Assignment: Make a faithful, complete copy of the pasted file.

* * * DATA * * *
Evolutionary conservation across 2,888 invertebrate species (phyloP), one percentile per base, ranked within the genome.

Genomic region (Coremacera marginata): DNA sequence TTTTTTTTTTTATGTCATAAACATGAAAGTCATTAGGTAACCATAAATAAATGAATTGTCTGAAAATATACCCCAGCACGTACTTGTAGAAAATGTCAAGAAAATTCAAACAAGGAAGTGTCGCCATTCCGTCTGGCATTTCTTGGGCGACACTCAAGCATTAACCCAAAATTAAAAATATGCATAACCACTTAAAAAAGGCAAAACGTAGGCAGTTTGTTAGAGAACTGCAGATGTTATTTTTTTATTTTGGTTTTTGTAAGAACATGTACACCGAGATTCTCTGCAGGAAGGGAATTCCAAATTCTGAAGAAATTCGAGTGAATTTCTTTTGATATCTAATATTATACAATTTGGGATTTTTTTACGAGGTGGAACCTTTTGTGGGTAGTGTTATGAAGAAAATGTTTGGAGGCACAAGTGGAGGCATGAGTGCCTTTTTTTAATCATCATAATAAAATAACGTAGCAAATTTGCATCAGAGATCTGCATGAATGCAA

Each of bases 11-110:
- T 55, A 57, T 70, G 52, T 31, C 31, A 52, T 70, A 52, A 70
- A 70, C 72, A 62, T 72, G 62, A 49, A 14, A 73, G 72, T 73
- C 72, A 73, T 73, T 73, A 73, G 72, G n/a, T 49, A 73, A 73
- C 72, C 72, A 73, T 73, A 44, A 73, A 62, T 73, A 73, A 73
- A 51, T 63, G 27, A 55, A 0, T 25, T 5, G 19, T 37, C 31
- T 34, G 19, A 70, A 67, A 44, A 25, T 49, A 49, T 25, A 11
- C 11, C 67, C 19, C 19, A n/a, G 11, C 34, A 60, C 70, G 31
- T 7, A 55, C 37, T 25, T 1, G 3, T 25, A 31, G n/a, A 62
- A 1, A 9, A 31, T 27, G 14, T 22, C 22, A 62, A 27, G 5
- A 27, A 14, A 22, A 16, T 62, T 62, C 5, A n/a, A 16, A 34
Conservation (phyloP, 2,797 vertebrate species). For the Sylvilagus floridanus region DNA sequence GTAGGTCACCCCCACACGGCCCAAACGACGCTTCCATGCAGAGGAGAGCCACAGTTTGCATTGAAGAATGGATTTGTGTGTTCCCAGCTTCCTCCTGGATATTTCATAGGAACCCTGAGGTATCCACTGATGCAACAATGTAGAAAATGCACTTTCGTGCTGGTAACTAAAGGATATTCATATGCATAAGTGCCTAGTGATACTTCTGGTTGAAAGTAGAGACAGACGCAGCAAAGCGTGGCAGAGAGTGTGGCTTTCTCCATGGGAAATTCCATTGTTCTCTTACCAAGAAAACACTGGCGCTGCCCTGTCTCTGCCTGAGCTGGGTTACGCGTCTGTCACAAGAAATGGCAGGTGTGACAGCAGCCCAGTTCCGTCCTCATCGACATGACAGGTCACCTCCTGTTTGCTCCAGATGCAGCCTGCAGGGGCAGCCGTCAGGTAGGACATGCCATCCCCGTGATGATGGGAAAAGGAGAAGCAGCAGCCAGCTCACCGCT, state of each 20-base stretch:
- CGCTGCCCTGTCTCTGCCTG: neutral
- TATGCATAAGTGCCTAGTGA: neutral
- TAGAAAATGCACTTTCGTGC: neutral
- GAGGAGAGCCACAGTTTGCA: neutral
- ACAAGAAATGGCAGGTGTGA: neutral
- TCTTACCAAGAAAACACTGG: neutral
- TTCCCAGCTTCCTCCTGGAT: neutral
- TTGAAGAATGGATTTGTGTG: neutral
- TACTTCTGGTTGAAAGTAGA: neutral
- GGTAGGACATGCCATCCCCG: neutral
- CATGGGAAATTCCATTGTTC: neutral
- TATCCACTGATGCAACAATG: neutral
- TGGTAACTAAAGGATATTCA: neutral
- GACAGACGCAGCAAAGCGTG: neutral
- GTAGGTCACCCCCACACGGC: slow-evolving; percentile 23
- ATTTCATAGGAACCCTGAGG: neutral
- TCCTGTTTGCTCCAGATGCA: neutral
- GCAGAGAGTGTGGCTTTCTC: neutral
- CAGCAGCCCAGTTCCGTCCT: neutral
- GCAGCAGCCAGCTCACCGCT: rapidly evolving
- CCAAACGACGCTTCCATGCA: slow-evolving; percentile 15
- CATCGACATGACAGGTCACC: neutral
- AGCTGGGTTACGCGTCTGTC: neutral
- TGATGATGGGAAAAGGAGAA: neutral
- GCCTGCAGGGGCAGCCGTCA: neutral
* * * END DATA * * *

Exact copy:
Evolutionary conservation across 2,888 invertebrate species (phyloP), one percentile per base, ranked within the genome.

Genomic region (Coremacera marginata): DNA sequence TTTTTTTTTTTATGTCATAAACATGAAAGTCATTAGGTAACCATAAATAAATGAATTGTCTGAAAATATACCCCAGCACGTACTTGTAGAAAATGTCAAGAAAATTCAAACAAGGAAGTGTCGCCATTCCGTCTGGCATTTCTTGGGCGACACTCAAGCATTAACCCAAAATTAAAAATATGCATAACCACTTAAAAAAGGCAAAACGTAGGCAGTTTGTTAGAGAACTGCAGATGTTATTTTTTTATTTTGGTTTTTGTAAGAACATGTACACCGAGATTCTCTGCAGGAAGGGAATTCCAAATTCTGAAGAAATTCGAGTGAATTTCTTTTGATATCTAATATTATACAATTTGGGATTTTTTTACGAGGTGGAACCTTTTGTGGGTAGTGTTATGAAGAAAATGTTTGGAGGCACAAGTGGAGGCATGAGTGCCTTTTTTTAATCATCATAATAAAATAACGTAGCAAATTTGCATCAGAGATCTGCATGAATGCAA

Each of bases 11-110:
- T 55, A 57, T 70, G 52, T 31, C 31, A 52, T 70, A 52, A 70
- A 70, C 72, A 62, T 72, G 62, A 49, A 14, A 73, G 72, T 73
- C 72, A 73, T 73, T 73, A 73, G 72, G n/a, T 49, A 73, A 73
- C 72, C 72, A 73, T 73, A 44, A 73, A 62, T 73, A 73, A 73
- A 51, T 63, G 27, A 55, A 0, T 25, T 5, G 19, T 37, C 31
- T 34, G 19, A 70, A 67, A 44, A 25, T 49, A 49, T 25, A 11
- C 11, C 67, C 19, C 19, A n/a, G 11, C 34, A 60, C 70, G 31
- T 7, A 55, C 37, T 25, T 1, G 3, T 25, A 31, G n/a, A 62
- A 1, A 9, A 31, T 27, G 14, T 22, C 22, A 62, A 27, G 5
- A 27, A 14, A 22, A 16, T 62, T 62, C 5, A n/a, A 16, A 34
Conservation (phyloP, 2,797 vertebrate species). For the Sylvilagus floridanus region DNA sequence GTAGGTCACCCCCACACGGCCCAAACGACGCTTCCATGCAGAGGAGAGCCACAGTTTGCATTGAAGAATGGATTTGTGTGTTCCCAGCTTCCTCCTGGATATTTCATAGGAACCCTGAGGTATCCACTGATGCAACAATGTAGAAAATGCACTTTCGTGCTGGTAACTAAAGGATATTCATATGCATAAGTGCCTAGTGATACTTCTGGTTGAAAGTAGAGACAGACGCAGCAAAGCGTGGCAGAGAGTGTGGCTTTCTCCATGGGAAATTCCATTGTTCTCTTACCAAGAAAACACTGGCGCTGCCCTGTCTCTGCCTGAGCTGGGTTACGCGTCTGTCACAAGAAATGGCAGGTGTGACAGCAGCCCAGTTCCGTCCTCATCGACATGACAGGTCACCTCCTGTTTGCTCCAGATGCAGCCTGCAGGGGCAGCCGTCAGGTAGGACATGCCATCCCCGTGATGATGGGAAAAGGAGAAGCAGCAGCCAGCTCACCGCT, state of each 20-base stretch:
- CGCTGCCCTGTCTCTGCCTG: neutral
- TATGCATAAGTGCCTAGTGA: neutral
- TAGAAAATGCACTTTCGTGC: neutral
- GAGGAGAGCCACAGTTTGCA: neutral
- ACAAGAAATGGCAGGTGTGA: neutral
- TCTTACCAAGAAAACACTGG: neutral
- TTCCCAGCTTCCTCCTGGAT: neutral
- TTGAAGAATGGATTTGTGTG: neutral
- TACTTCTGGTTGAAAGTAGA: neutral
- GGTAGGACATGCCATCCCCG: neutral
- CATGGGAAATTCCATTGTTC: neutral
- TATCCACTGATGCAACAATG: neutral
- TGGTAACTAAAGGATATTCA: neutral
- GACAGACGCAGCAAAGCGTG: neutral
- GTAGGTCACCCCCACACGGC: slow-evolving; percentile 23
- ATTTCATAGGAACCCTGAGG: neutral
- TCCTGTTTGCTCCAGATGCA: neutral
- GCAGAGAGTGTGGCTTTCTC: neutral
- CAGCAGCCCAGTTCCGTCCT: neutral
- GCAGCAGCCAGCTCACCGCT: rapidly evolving
- CCAAACGACGCTTCCATGCA: slow-evolving; percentile 15
- CATCGACATGACAGGTCACC: neutral
- AGCTGGGTTACGCGTCTGTC: neutral
- TGATGATGGGAAAAGGAGAA: neutral
- GCCTGCAGGGGCAGCCGTCA: neutral